What a frustrating situation. We can understand why this would be a situation where your patience would be tested. Please continue to have patience and remain calm with your child. Try to follow the rule that the louder your child yells, the softer you speak. Yelling or snapping back will usually only increase the amount of tension and anger.
Time outs will be a good tool here. You child needs to learn how to stop and think. It is actually an essential skill for life so if you can help your child stop what they are doing, acknowledge what they are feeling, and then find an appropriate way to cope with those feelings in a healthy way. Don't set them up as a punishment, set them up as a time to process what is going on in the current moment. You can assist in this by calmly asking questions that direct your child's energy away from lashing out and toward expressing how they feel. This can be done by having them draw a picture or make a statue with their body or saying one word that is what they feel and saying in a bunch of different ways. By first identifying feelings, you child will have a better understanding of what they are experiencing.
Along with this, educate your child as to why they can or cannot do something or have something. For example, if somebody told me I couldn't have my phone and didn't tell me why and took it away, I would be upset. But if they told me I can't have my phone because it is malfunctioning or somehow dangerous, then I wouldn't feel so bad about not having it. Do your best to inform your child about why the rules are the rules. Then after informing them, if they continue to break them, ask them to remember the rules and repeat them back to you. That way they can begin to connect the dots for themselves.
Good luck and if you ever need further assistance, please call our hotline. We talk to parents and teens about all sorts of issues and would be happy to help you however we could. The call is free and we are available 24 hours a day.
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It's tough to be calm in this situation, but that's really your best option. Kids learn a lot from how they see their parents act and so if you answer their screaming with a calm response that will have a big effect. I'm assuming your child is about 6 to 12 years old but this would also apply to adolescents though you might change the wording a bit. For example you might say something like "It sounds like you don't want to do that right now, but it's not a choice." Then you would follow through with any consequences that the child knows will happen if he or she doesn't do what you asked. But the main idea is that you stay calm and model reasonable behavior.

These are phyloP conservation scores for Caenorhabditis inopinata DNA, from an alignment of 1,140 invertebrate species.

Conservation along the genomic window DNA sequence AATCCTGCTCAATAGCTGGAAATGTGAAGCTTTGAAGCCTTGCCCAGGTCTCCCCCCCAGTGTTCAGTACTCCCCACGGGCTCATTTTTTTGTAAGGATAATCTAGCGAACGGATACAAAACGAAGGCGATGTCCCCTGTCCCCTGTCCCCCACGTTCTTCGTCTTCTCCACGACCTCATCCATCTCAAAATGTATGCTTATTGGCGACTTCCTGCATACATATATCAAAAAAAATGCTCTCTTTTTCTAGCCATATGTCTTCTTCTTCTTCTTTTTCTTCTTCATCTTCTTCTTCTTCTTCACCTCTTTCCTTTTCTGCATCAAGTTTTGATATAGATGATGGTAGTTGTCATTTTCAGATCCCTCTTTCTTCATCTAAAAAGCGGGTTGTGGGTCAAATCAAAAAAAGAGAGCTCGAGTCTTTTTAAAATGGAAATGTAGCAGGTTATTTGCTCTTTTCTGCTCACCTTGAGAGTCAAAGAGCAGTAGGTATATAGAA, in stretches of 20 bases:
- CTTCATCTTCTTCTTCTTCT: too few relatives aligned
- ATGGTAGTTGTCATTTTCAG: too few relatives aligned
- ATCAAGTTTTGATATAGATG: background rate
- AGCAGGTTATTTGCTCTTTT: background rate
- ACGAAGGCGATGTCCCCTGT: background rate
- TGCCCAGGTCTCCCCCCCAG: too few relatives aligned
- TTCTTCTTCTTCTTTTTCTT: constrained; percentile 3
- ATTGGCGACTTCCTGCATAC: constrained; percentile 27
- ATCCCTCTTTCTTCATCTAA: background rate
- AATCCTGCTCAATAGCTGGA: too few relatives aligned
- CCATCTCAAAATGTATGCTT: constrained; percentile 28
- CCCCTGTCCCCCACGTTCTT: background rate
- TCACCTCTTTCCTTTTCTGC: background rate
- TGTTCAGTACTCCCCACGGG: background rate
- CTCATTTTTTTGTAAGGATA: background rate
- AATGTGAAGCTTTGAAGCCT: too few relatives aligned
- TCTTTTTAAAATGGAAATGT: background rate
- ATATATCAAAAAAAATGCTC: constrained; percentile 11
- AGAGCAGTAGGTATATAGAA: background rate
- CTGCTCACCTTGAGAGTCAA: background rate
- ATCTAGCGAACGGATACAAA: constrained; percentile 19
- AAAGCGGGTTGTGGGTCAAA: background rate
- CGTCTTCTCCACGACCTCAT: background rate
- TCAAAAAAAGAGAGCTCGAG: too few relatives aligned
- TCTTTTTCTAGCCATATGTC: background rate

Jeanne H. Brockmyer, Ph. D. education.com expert clinical child psychologist
I would refuse to react by getting angry and wait the child out til they are done screaming. I would then make them sit down til calm and listen to my explanation of why,howcome and ofcourse the issue of obeying parents. explain that parents have rules for childrens safety and to teach responsibility. Also explain how adults must follow rules called laws. Defiance will not be tolerated and if the screaming continues then you start to take away privileges that they enjoy until the behavoir stops. Good Luck!!!! I have a 6yr old and a 16 yr old. It does'nt get easier,only different!!!